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New Burke

The Burke Museum is finally open

The start of a new chapter in the Burke Museum’s history

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The Burke Museum opened to the public on October 12.

Nearly three years after breaking ground, the new Burke was finally opened by Gov. Jay Inslee and a giant pair of purple scissors in a ribbon-cutting ceremony Oct. 11.

“Today we're saying that Washington state’s oldest museum is also Washington state’s newest museum,” Inslee said in a speech.

Inslee was among several dignitaries there, which included Sen. Jim Honeyford of the 15th Washington state Legislative District, King County Executive Dow Constantine, elders from local indigenous tribes, and President Ana Mari Cauce.

“It really is amazing because it has been years in the making,” Cauce said. “I was just talking to Julie Stein about how at one point, I didn’t think it was going to happen.”

Upon being appointed as the executive director of the museum in 2005, Stein realized that the old building was not only antiquated but also did not allow the public to see many of the activities that happened behind the scenes.

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Dinosaur fossils on display at the Burke Museum.

The old Burke, which closed to the public late last year, did not have adequate heating and air conditioning to preserve the over 16 million objects that the museum has in its collection.

“There are a couple of friends that [were] left behind in the old Burke that have made their way here to the new building, and we just wanted to put them out in case someone was looking for them,” director of external affairs Alaina Fuld said about a plush elephant located on the second floor’s biology showcase.

Along with more items on display, the museum now offers up-close views into research laboratories that were previously hidden away. Through giant glass windows, visitors can gawk at working researchers.

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Burke Museum visitor weaving onto the tapestry at the Culture is Living exhibit.

“So far it’s been really exciting. There hasn’t been any awkwardness,” Adam Leaché, curator of genetic resources and herpetology and a professor of biology, said about working in the public eye. “It’s fun to be in there working. So far, we all like it.”

This open window concept was first tested in 2015 at the old Burke, where much of the public, along with researchers, reacted positively.

However, not all of the Burke is open to the public.

“One collection you can’t see is the reptile and amphibian collection because they are stored in ethanol, so that room has strict fire code policies,” Leaché said before showing me a backroom full of animals in jars.

In addition to natural history, the Burke also houses historical artifacts which allows students to research and learn about the different Native American, Asian, and Oceanic cultures, while bringing in community members to add input about their respective traditions.

“We look at research that builds relationships and creates a sense of belonging and support system for one another,” Holly Barker, curator for Oceanic and Asian culture and a professor of anthropology, said. “It’s much more personal and intimate for students and also signals to community members how much we welcome them here at the University of Washington.”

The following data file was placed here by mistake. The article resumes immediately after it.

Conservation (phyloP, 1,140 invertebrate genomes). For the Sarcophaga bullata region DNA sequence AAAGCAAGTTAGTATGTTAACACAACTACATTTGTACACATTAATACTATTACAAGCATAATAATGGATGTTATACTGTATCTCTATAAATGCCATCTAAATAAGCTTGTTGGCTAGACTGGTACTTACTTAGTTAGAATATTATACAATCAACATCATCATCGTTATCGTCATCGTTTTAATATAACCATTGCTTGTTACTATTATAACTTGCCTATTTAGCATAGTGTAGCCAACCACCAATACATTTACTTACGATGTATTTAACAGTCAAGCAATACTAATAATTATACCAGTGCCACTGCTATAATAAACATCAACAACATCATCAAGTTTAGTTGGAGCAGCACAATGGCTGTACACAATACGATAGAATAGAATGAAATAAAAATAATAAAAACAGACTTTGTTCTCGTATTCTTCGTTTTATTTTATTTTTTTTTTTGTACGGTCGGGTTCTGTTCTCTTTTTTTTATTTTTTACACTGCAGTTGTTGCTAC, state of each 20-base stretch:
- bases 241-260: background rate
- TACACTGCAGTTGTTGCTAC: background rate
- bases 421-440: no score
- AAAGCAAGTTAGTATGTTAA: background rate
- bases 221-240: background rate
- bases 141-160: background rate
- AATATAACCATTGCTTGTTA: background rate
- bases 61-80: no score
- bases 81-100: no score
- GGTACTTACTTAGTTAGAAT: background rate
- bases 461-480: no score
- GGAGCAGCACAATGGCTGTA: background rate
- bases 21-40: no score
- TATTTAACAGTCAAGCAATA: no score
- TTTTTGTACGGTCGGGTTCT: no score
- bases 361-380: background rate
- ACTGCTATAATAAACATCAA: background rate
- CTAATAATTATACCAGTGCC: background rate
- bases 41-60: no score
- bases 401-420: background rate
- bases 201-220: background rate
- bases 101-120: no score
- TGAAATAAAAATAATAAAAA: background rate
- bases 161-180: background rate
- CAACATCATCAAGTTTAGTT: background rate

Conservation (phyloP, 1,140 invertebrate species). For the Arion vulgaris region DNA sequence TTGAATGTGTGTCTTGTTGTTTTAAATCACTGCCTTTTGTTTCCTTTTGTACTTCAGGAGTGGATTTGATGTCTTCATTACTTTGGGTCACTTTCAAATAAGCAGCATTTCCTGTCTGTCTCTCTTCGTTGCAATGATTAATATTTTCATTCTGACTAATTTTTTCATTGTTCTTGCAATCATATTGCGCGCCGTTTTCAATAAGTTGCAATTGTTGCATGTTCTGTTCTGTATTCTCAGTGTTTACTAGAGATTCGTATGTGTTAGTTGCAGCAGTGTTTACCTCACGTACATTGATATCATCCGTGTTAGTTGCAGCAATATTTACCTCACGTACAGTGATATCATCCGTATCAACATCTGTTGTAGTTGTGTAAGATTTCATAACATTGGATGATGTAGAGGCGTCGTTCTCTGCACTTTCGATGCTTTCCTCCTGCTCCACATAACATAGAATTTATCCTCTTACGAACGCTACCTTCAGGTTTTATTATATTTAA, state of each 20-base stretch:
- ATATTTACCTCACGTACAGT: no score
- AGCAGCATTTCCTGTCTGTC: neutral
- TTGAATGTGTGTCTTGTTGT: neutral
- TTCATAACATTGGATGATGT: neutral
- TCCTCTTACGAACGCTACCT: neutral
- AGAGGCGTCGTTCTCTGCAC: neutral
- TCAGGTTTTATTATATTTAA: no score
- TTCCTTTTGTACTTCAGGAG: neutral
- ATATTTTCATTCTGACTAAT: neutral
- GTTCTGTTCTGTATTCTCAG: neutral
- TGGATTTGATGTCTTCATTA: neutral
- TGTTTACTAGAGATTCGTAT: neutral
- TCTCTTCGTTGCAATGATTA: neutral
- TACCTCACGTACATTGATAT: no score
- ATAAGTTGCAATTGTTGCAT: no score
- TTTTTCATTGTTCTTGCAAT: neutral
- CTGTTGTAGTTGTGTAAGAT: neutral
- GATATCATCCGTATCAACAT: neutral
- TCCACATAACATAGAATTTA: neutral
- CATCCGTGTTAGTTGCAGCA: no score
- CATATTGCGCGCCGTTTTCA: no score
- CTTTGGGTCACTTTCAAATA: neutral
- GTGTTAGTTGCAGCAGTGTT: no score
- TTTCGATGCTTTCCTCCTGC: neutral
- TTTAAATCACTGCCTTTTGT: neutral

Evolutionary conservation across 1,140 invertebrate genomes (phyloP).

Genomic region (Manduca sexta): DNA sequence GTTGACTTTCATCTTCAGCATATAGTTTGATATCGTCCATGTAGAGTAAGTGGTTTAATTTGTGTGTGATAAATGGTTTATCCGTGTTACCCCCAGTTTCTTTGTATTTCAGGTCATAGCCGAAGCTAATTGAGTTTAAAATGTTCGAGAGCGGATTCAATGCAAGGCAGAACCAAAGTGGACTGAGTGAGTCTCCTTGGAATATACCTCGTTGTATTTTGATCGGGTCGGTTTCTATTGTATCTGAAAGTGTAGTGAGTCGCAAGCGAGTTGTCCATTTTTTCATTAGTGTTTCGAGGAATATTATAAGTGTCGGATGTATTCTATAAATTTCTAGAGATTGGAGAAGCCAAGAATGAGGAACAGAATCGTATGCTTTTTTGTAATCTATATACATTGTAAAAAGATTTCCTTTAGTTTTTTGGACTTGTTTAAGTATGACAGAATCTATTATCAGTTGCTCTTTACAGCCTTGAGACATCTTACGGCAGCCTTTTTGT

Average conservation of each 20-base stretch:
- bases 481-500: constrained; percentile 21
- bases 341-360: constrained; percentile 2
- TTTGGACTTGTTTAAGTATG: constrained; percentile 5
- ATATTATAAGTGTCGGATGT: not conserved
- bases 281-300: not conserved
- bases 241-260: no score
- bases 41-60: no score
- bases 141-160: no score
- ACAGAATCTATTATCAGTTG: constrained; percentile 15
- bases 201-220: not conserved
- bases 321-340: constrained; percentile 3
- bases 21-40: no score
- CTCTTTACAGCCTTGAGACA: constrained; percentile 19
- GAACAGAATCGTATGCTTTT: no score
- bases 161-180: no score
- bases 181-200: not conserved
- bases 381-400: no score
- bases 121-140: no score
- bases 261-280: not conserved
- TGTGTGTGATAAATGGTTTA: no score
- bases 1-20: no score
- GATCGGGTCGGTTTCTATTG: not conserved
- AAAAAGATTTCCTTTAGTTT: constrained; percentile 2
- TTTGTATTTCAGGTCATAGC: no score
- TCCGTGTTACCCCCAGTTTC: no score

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The Culture is Living gallery displays a native canoe at the Burke Museum.

On the first floor of the building, there is also a wall that acknowledges the dark role museums have had in taking objects away from communities and exotifying them in museums, which is a welcoming sight in a place that is built on the lands of the Coast Salish Peoples.

“Part of the reason for this new transparency is because museums have a horrific past, including abusive relationships with communities,” Barker said. “We have to recognize the violence of the past and work to heal by acknowledging that and trying to rebuild relationships with the people we have hurt.”

As part of an effort to be more culturally sensitive with its artifacts, the Burke has an advisory board of Native Americans from Pacific Northwest tribes, which consults on cultural protocols for the physical and spiritual well-being of the collections, staff, volunteers, and visitors.

Designed by UW alum Tom Kundig of Olson Kundig, the new Burke stands as a see-through monolith of natural history and culture, with the intention of luring visitors with its bright LED sign, once used to attract attention by leaving out the “U” in the word Burke, as well as a massive mastodon near the lower floor entrance, which, if I have to be honest, made me quiver. 

Aside from the museum parts, the building houses a gift shop where one can find native art and dinosaur-themed anything, as well as Off the Rez Cafe, which is the Native American food truck's first brick-and-mortar location.

The Burke Museum offers a great place for visitors to explore natural history and culture with a magical ambiance, something that Cauce commended in her speech.

“My spouse and I actually had our first blind date underneath that Tiffany window,” Cauce said. “The Burke must have worked some magic because it’s been a little over 30 years now.”

The museum’s new 113,000-square foot facility is now open to the public and is free to UW students, staff, and faculty. If the range of exhibits and the possibility of meeting your life partner haven’t convinced you to go to the Burke, I don’t know what will. 

Reach writer Timothy Phung at Twitter: @TimPhung

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